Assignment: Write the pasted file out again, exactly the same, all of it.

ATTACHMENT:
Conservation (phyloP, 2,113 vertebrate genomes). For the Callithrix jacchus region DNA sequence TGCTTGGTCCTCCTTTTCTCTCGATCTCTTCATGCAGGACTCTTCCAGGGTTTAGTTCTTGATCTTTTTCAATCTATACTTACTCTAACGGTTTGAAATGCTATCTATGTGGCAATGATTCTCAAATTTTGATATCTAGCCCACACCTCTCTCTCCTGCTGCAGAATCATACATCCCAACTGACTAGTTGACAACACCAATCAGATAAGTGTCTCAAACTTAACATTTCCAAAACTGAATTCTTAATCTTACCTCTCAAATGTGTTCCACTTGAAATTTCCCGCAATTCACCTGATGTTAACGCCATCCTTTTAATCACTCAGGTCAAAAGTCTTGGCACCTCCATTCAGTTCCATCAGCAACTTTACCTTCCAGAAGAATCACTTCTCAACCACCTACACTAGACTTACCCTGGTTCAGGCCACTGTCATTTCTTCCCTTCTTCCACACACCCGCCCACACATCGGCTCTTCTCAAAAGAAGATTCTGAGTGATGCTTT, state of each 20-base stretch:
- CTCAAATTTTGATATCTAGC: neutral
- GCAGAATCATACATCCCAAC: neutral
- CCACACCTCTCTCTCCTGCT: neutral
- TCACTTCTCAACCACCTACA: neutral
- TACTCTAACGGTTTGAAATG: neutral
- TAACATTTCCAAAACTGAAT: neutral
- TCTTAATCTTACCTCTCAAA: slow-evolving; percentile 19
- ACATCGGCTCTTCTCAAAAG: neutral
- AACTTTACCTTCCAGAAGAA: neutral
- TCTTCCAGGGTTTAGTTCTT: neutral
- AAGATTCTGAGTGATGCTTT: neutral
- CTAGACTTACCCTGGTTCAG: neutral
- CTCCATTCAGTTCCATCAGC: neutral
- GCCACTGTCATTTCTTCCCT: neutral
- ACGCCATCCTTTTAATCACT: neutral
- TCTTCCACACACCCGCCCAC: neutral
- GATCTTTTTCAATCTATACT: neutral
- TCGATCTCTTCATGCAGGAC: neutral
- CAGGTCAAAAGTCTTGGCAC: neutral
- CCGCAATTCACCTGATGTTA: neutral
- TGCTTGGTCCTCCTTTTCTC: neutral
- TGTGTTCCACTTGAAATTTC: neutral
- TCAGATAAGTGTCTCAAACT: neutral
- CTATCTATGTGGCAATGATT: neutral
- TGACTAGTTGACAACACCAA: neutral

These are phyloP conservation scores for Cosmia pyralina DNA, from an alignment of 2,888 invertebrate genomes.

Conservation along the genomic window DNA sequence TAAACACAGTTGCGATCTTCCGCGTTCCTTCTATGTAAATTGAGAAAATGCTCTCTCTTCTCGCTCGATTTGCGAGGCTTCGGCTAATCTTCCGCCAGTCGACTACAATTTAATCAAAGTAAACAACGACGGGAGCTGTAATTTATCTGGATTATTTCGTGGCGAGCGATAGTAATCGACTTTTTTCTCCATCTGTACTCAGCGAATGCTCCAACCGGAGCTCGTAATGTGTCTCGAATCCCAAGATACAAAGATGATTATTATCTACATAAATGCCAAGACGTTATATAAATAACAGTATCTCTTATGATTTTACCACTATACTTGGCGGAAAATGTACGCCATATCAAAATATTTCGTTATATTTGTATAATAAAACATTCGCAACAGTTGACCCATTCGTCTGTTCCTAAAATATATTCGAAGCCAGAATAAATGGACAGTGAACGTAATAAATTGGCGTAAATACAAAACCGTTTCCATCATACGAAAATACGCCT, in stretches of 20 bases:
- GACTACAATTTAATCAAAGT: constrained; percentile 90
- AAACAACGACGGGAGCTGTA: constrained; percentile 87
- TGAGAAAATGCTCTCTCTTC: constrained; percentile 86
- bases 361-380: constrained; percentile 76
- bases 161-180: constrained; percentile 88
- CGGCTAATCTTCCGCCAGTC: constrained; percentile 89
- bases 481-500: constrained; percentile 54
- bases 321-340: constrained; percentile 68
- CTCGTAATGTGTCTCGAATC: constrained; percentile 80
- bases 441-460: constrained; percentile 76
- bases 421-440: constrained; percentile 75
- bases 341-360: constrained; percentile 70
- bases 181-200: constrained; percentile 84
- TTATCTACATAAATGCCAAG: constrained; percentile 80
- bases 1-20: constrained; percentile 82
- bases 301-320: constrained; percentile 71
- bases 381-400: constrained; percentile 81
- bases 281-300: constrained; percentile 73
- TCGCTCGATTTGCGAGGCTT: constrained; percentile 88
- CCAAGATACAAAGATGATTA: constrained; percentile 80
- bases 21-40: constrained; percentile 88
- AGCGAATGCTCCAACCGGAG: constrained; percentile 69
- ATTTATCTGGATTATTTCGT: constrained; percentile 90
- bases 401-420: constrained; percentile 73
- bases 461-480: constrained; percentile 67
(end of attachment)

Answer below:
Conservation (phyloP, 2,113 vertebrate genomes). For the Callithrix jacchus region DNA sequence TGCTTGGTCCTCCTTTTCTCTCGATCTCTTCATGCAGGACTCTTCCAGGGTTTAGTTCTTGATCTTTTTCAATCTATACTTACTCTAACGGTTTGAAATGCTATCTATGTGGCAATGATTCTCAAATTTTGATATCTAGCCCACACCTCTCTCTCCTGCTGCAGAATCATACATCCCAACTGACTAGTTGACAACACCAATCAGATAAGTGTCTCAAACTTAACATTTCCAAAACTGAATTCTTAATCTTACCTCTCAAATGTGTTCCACTTGAAATTTCCCGCAATTCACCTGATGTTAACGCCATCCTTTTAATCACTCAGGTCAAAAGTCTTGGCACCTCCATTCAGTTCCATCAGCAACTTTACCTTCCAGAAGAATCACTTCTCAACCACCTACACTAGACTTACCCTGGTTCAGGCCACTGTCATTTCTTCCCTTCTTCCACACACCCGCCCACACATCGGCTCTTCTCAAAAGAAGATTCTGAGTGATGCTTT, state of each 20-base stretch:
- CTCAAATTTTGATATCTAGC: neutral
- GCAGAATCATACATCCCAAC: neutral
- CCACACCTCTCTCTCCTGCT: neutral
- TCACTTCTCAACCACCTACA: neutral
- TACTCTAACGGTTTGAAATG: neutral
- TAACATTTCCAAAACTGAAT: neutral
- TCTTAATCTTACCTCTCAAA: slow-evolving; percentile 19
- ACATCGGCTCTTCTCAAAAG: neutral
- AACTTTACCTTCCAGAAGAA: neutral
- TCTTCCAGGGTTTAGTTCTT: neutral
- AAGATTCTGAGTGATGCTTT: neutral
- CTAGACTTACCCTGGTTCAG: neutral
- CTCCATTCAGTTCCATCAGC: neutral
- GCCACTGTCATTTCTTCCCT: neutral
- ACGCCATCCTTTTAATCACT: neutral
- TCTTCCACACACCCGCCCAC: neutral
- GATCTTTTTCAATCTATACT: neutral
- TCGATCTCTTCATGCAGGAC: neutral
- CAGGTCAAAAGTCTTGGCAC: neutral
- CCGCAATTCACCTGATGTTA: neutral
- TGCTTGGTCCTCCTTTTCTC: neutral
- TGTGTTCCACTTGAAATTTC: neutral
- TCAGATAAGTGTCTCAAACT: neutral
- CTATCTATGTGGCAATGATT: neutral
- TGACTAGTTGACAACACCAA: neutral

These are phyloP conservation scores for Cosmia pyralina DNA, from an alignment of 2,888 invertebrate genomes.

Conservation along the genomic window DNA sequence TAAACACAGTTGCGATCTTCCGCGTTCCTTCTATGTAAATTGAGAAAATGCTCTCTCTTCTCGCTCGATTTGCGAGGCTTCGGCTAATCTTCCGCCAGTCGACTACAATTTAATCAAAGTAAACAACGACGGGAGCTGTAATTTATCTGGATTATTTCGTGGCGAGCGATAGTAATCGACTTTTTTCTCCATCTGTACTCAGCGAATGCTCCAACCGGAGCTCGTAATGTGTCTCGAATCCCAAGATACAAAGATGATTATTATCTACATAAATGCCAAGACGTTATATAAATAACAGTATCTCTTATGATTTTACCACTATACTTGGCGGAAAATGTACGCCATATCAAAATATTTCGTTATATTTGTATAATAAAACATTCGCAACAGTTGACCCATTCGTCTGTTCCTAAAATATATTCGAAGCCAGAATAAATGGACAGTGAACGTAATAAATTGGCGTAAATACAAAACCGTTTCCATCATACGAAAATACGCCT, in stretches of 20 bases:
- GACTACAATTTAATCAAAGT: constrained; percentile 90
- AAACAACGACGGGAGCTGTA: constrained; percentile 87
- TGAGAAAATGCTCTCTCTTC: constrained; percentile 86
- bases 361-380: constrained; percentile 76
- bases 161-180: constrained; percentile 88
- CGGCTAATCTTCCGCCAGTC: constrained; percentile 89
- bases 481-500: constrained; percentile 54
- bases 321-340: constrained; percentile 68
- CTCGTAATGTGTCTCGAATC: constrained; percentile 80
- bases 441-460: constrained; percentile 76
- bases 421-440: constrained; percentile 75
- bases 341-360: constrained; percentile 70
- bases 181-200: constrained; percentile 84
- TTATCTACATAAATGCCAAG: constrained; percentile 80
- bases 1-20: constrained; percentile 82
- bases 301-320: constrained; percentile 71
- bases 381-400: constrained; percentile 81
- bases 281-300: constrained; percentile 73
- TCGCTCGATTTGCGAGGCTT: constrained; percentile 88
- CCAAGATACAAAGATGATTA: constrained; percentile 80
- bases 21-40: constrained; percentile 88
- AGCGAATGCTCCAACCGGAG: constrained; percentile 69
- ATTTATCTGGATTATTTCGT: constrained; percentile 90
- bases 401-420: constrained; percentile 73
- bases 461-480: constrained; percentile 67